9. It was nice seeing you popup in the forum! How have you been?

  10. Politeness in Posting

    My personal view of how one should respond is cause-and-effect based: polite and rational conduct should be rewarded with polite and rational conduct, and irrational or impolite conduct should not be rewarded with politeness. However, it is true that there is a cultural expectation that one will turn the other cheek until some undetermined point, and it may be shocking to outsiders to observe someone not turning the other cheek. I firmly believe that clearly identifying purpose is mandatory, if one is to act morally. Here is the problem that I see which your premise. By looking at the matter in terms of a set of goals, and focusing on one of the goals, you ignore the remainder of the hierarchy. The reason why you have to consider goals hierarchically is that reality can sometimes present you with a mutual-exclusivity problem. If the actions required to achieve A are contrary to the actions required to achieve B, you must decide whether to work for A or B. In that vein, there is in my mind a real question whether the purpose of the forum is to facilitate trade, especially intellectual exchange, between Objectivists, or is it to serve as a center for spreading Objectivism to those unfamiliar with it. The two do not always conflict, but they do sometimes, and then the question is which should be primary. I have always understood the former to be the primary goal, but of course that is just my own understanding of the forum. Perhaps this is an assumption that I should check.
  11. Hiring Moderators

    This analogy is profoundly wrong. Government exists to protect the rights of individuals and prevent the initiation of force, through a system of narrowly prescribed laws. That is all that governments are supposed to do. Police are part of the means of protecting rights and, most importantly, as Rand points out in "The Nature of Government" p. 128, Under a proper social system, a private individual is legally free to take any action he pleases (so long as he does not violate the rights of others), while a government official is bound by law in his every official act. A private individual may do anything except that which is legally forbidden; a government official may do nothing except that which is legally permitted. The concrete application of this to police is that while they are acting as police, i.e. on duty, in uniform, acting under color of law, they are severely limited in what they may do. They may not ask further questions when a suspect requests the presence of an attorney. They may not freely denounce Islam as a terrorist cult; they may not tell a man who is legally present and not disturbing the peace to go hang himself. A private individual may do these things. Furthermore, a police officer when he is acting as a private individual may do these things. Since "being a moderator" is not a job with specific hours, a moderator is always a moderator until they cease being a moderator entirely. Applying your "act like the police" rule, that would lead to the absurd result that moderators may not post on this forum. If this were HPO and we had a simple external moderator with no interest in (even an active distaste for) Objectivism like Tim Skirvin, then such a rule would be possible, but it would then inevitably lead to the mess that is HPO. There is always a conflict between the interest of the moderator and the interest of the party who is subject to moderation action. The interest of the moderator is the well-being of this forum, and the interest of the person being acted against is orthogonal to that interest. Your adoration of the concept "conflict of interest" ought to be replaced with reference to proper interests as they pertain to this forum. If there is a rule generally prohibiting intellectual dishonesty, there is no special "conflict of interest" if the intellectual dishonesty is directed at Objectivists (which would include moderators here -- under the current system of Objectivist moderators), moderators in general or a specific moderator.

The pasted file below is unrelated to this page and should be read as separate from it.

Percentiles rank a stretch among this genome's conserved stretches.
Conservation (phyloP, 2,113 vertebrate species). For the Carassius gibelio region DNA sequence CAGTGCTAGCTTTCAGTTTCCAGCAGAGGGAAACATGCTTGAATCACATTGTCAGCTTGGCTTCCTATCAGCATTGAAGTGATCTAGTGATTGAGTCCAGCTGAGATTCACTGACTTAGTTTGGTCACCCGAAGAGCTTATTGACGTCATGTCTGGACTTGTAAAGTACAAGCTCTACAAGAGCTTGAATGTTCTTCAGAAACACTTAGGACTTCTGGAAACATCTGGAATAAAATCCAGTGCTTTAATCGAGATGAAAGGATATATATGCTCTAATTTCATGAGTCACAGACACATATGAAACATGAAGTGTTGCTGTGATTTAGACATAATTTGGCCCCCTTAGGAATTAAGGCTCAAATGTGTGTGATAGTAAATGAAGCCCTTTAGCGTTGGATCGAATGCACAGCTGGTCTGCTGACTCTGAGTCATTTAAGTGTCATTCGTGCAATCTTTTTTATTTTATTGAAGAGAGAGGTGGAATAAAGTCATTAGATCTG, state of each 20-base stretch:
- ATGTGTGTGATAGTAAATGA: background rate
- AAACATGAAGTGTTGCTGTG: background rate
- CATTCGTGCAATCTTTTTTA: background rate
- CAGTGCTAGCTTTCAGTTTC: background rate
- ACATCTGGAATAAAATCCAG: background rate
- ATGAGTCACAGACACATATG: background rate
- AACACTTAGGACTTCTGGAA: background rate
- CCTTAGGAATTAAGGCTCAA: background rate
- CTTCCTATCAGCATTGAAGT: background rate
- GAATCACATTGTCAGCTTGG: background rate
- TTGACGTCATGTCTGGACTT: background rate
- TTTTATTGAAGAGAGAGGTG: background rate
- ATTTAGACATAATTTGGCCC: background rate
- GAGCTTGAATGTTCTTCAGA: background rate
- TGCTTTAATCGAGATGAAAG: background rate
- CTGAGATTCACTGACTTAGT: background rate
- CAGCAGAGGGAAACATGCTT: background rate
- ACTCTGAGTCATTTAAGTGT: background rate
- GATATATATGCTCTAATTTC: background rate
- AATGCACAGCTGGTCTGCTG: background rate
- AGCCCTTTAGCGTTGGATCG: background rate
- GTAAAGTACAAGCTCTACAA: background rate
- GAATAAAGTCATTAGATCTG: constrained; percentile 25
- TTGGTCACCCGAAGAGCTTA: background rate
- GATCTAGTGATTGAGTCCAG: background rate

12. Hiring Moderators

    That is not a reason to adopt the proposal. If you cannot or will not present a logical argument in support of the conclusion, then you cannot or will not. I'm just saying that if you believe that this is a reasonable thing to do, then you can logically demonstrate why this is a reasonable thing.
  13. Hiring Moderators

    Although I disagree with this position, I suggest that if you believe this and care, you should make a separate proposal (separate thread) proposing a rule change that implements your idea.
  14. The Logical Leap by David Harriman

    I think that is correct, and I also think that is what it set out to do (although it is not initially clear that that was the goal). As for the issue of supposedly inductive means, I am not entirely happy with the extent to which he has demonstrated "This here is an instance of induction". If this were a normative essay in the philosophy of science or in epistemology, he would have to clearly identify what induction is and what it is not. Now, he says (p. 6) that "the primary process of gaining knowledge that goes beyond perceptual data is induction", which is not a clear identification of what induction is (and as be notes in the immediately following sentence also is not strictly true, since the primary process of gaining knowledge beyond perception is generalization, which includes but it not limited to induction; but then he seems to be claiming that generalization necessarily is an inference from some to all -- a claim I disagree with). His description of generalization -- "the inference from some members of a class to all" -- is a reasonable identification of induction, but at least from the formal perspective, it does not clearly distinguish induction from deduction. Classical deductive inference includes inferences with no quantification at all, and it is a significant error to attempt to devise a theory of induction and deduction where induction is rigorously separated from deduction. Just as modus tollens and universal instantiation are deductive rules of logic, there is no reason to consider a universal introduction rule to be an utterly different form of logic. Thus the requirement that the argument not be deductive can only be true if you insist that induction cannot be a species of deduction (i.e. inference). I don't see that as being a productive way of approaching the matter.Once you correctly characterize deduction, I claim that will include induction.
  15. Hiring Moderators

    Then it seems to me that the only issue, in terms of you, is your mistaken belief that a moderator may not take action when rudeness is aimed at him. You belief is belied by the facts -- it simply is not the case that there is a rule to the effect that you can attack moderators with special impunity. I am absolutely appalled that you would think that, so the appalleds cancel each other out. Sure, idealistically all actions by moderators would be subject to an extensive system of review and voting by a panel of experts with appropriate appeals and re-appeals. It's now more plausible that something like what you wish for can be realized given the addition of more moderators.